We were up at 5:15 am to get dressed and ready for our gorilla trek. It was cold, so we dressed in layers and brought gloves and a raincoat as instructed. After a long, bumpy ride higher up into the hills, we arrived at the starting point of our jungle climb. We were given walking sticks and we hired a porter to carry my backpack. This turned out to be a good idea; the climb was steeper than Kilimanjaro.
With our group of 8 plus our guide and the porters, we started the climb. The first 30 minutes or so were pretty easy, but then we entered the jungle and the climb turned very steep, dusty, rocky, slippery and difficult. The jungle looked and felt like a jungle should; huge leafy plants, large trees and vines hanging everywhere. We climbed for another 2 hours, meeting up with trackers along the way when we got close to the gorilla family we were visiting. Each group is assigned a gorilla family to visit, and thanks to the trackers who set out early in the morning, we know exactly where to find our family.
When we got close, we had to leave our packs behind with the porters, and put on our raincoats and gloves (to avoid the stinging nettles). We were now climbing through jungle that the guides had to hack their way through with a machete. It was even steeper and more difficult than before, where we were more or less still on a path. No path to follow now, we just followed the guides and helped each other up. Within a few minutes, we came right up to our first gorilla. He was sitting and eating, like a machine. Pulling down plants, ripping them out of the ground and munching on them. We were no more than 3 feet away from him, and he seemed to care not a bit that we were right in front of him. We took turns and got in front of him for pictures, and then just watched him eat. When he had eaten enough, he just rolled on his back to rest and digest. We moved on to find the next gorillas in the family.
We worked our way to a group of 3 gorillas; a mom, a young juvenile gorilla and a 6-month-old baby. This was incredible. We sat and watched this group of 3 for a long time, enjoying the adorable antics of the baby and the way he crawled all over his mother. We took tons of pictures and videos, even catching the baby smiling and sticking out its tongue. Again, we were sitting no more than 3 feet away from them. We could have stayed with this group forever, they were just remarkable to watch.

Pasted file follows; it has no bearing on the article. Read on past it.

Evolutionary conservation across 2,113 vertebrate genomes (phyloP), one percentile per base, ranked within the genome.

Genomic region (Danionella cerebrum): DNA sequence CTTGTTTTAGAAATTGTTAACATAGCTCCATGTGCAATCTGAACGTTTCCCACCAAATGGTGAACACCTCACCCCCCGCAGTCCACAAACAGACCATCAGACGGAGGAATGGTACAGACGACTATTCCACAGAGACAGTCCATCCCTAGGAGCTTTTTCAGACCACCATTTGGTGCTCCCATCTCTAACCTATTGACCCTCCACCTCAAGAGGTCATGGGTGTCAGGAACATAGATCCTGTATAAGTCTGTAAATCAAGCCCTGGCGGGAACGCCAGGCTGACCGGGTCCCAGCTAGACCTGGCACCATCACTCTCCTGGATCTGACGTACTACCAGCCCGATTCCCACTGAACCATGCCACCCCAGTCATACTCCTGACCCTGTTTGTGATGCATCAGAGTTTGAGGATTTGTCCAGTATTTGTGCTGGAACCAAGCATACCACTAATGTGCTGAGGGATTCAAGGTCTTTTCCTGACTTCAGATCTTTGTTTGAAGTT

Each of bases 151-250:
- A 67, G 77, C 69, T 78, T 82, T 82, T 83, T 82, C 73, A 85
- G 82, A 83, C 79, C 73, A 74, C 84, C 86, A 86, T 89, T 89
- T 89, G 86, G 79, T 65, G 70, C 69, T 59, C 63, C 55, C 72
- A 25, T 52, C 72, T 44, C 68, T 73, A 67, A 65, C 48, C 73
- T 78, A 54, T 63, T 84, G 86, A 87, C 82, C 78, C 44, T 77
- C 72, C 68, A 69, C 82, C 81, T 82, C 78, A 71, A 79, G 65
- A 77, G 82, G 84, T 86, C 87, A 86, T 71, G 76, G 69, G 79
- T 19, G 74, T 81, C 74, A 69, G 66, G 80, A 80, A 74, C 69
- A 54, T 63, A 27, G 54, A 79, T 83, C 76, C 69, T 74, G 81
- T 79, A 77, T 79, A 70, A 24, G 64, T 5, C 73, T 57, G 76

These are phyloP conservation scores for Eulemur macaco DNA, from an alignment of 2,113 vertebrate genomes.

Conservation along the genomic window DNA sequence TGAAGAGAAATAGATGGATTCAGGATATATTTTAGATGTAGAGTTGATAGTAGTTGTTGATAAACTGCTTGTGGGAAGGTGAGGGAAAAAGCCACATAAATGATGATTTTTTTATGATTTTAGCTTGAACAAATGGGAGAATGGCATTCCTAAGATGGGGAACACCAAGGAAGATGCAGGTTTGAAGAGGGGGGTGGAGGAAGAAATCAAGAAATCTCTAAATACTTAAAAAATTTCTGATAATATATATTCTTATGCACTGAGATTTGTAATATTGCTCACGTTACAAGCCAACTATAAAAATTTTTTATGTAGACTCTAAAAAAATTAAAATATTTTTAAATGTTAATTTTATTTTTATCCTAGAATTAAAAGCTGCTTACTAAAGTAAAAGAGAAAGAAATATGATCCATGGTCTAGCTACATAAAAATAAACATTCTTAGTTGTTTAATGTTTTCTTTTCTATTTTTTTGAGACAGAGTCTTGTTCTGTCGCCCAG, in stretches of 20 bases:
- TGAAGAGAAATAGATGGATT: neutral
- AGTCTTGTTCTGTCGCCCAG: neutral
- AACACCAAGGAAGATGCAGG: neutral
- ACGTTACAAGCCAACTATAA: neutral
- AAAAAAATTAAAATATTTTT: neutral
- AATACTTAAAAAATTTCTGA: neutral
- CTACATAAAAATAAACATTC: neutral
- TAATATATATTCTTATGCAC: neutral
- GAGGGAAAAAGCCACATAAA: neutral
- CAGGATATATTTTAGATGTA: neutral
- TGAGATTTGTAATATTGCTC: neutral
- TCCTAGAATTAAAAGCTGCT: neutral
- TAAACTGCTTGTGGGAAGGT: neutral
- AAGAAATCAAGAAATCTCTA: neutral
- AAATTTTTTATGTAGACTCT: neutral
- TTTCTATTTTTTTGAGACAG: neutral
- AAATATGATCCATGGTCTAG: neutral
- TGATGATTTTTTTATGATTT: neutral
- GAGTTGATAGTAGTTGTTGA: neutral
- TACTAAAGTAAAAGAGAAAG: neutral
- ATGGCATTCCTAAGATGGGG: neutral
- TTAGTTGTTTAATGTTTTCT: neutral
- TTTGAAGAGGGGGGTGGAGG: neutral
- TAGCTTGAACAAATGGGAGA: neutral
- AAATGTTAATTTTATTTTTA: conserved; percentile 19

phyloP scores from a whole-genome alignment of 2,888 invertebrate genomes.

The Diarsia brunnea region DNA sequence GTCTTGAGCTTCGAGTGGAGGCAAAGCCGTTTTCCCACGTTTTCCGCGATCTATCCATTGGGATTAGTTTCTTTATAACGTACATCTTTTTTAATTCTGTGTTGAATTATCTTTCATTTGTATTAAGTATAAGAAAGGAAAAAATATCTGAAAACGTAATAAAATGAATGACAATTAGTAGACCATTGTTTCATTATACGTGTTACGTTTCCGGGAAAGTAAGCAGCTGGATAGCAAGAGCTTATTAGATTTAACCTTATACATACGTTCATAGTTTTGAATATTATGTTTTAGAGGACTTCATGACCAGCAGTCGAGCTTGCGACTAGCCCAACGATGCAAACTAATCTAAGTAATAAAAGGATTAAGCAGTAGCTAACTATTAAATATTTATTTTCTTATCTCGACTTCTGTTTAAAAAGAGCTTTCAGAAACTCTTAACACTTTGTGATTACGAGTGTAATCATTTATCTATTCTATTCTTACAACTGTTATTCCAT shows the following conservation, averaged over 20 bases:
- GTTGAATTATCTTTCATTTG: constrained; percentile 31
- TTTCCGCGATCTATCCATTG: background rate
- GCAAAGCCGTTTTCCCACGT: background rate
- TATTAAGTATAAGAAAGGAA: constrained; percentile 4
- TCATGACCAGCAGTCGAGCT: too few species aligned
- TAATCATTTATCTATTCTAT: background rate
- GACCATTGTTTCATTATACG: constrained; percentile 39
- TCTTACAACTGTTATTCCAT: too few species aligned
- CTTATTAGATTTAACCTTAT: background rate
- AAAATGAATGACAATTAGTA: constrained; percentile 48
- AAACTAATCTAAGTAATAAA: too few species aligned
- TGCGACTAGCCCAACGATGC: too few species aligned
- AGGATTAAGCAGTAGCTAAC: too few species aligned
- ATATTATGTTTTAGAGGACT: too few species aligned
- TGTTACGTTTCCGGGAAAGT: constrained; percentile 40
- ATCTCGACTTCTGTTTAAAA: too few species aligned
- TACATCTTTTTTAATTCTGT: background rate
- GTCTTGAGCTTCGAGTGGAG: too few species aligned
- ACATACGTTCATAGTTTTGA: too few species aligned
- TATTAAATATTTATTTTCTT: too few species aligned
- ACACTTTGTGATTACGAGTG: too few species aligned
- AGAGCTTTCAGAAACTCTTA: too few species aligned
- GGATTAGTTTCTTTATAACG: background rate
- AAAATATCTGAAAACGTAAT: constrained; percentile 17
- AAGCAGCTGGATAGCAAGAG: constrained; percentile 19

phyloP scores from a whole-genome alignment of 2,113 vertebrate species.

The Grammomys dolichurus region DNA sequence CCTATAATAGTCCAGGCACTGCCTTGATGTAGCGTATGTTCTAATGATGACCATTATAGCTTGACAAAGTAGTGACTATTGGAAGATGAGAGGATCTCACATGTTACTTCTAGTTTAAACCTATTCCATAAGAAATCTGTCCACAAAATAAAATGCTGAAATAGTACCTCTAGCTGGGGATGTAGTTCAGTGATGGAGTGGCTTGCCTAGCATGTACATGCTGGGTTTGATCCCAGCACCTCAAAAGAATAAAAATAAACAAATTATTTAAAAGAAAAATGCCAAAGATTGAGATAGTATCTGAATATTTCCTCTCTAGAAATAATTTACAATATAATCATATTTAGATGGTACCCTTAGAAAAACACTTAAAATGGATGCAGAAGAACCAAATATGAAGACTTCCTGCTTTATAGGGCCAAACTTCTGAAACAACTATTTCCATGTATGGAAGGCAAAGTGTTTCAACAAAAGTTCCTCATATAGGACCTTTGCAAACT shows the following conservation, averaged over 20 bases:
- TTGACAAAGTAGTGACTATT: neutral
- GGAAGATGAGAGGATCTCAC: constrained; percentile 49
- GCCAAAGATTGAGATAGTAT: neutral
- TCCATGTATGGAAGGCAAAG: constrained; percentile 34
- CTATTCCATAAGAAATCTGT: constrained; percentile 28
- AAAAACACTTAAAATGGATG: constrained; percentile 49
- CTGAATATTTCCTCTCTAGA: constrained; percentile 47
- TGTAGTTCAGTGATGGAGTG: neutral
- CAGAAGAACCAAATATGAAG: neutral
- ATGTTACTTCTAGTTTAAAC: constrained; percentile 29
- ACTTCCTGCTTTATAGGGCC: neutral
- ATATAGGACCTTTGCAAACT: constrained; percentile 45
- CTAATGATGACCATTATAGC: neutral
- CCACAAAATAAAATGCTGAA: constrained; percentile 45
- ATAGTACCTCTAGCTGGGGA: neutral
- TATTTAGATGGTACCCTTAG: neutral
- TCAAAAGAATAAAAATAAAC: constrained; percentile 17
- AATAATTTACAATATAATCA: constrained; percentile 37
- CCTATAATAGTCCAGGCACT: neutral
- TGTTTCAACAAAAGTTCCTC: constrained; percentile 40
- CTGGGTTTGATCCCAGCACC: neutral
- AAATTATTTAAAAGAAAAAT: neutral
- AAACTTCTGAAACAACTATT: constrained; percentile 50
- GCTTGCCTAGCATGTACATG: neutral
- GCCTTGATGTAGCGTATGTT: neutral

When we tore ourselves away, we went to find the silverback – the dominant male in the group, and the father of the 2 children we just saw. We found him lying on his side and resting; he was huge. One of our guides was hacking through the vines with a machete near the silverback, and suddenly he jumped up and growled through the brush at the guide. We stood still and he calmed down. I have a feeling the guide did that on purpose, to rouse him from his rest so that we could really see him. It worked because he was now sitting up and we could see his silver back clearly. This male was around 20 years old and would live to be around 40 or a little younger. The females live longer, until 48 or so, because they have less stress than the males. Similar to the elephants, young males are pushed out of the group when they reach sexual maturity so that they don’t inbreed with their sisters. They have to find a new family to join.
We continued on to watch the last member of this gorilla family. He was eating large plants, and appeared oblivious to us. After over an hour with the gorillas, watching them and taking pictures, we headed back to where our porters were with our backpacks to begin the trek back down. The downhill trek went faster, but was steep, slippery and very dusty. We were breathing in dust and our shoes were completely coated and filthy. Once we arrived back at the lodge, we had lunch, they cleaned our shoes and we headed back to the Kigali Serena for our last night. Hard to believe this adventure was over, but we ended with the most amazing adventure of all.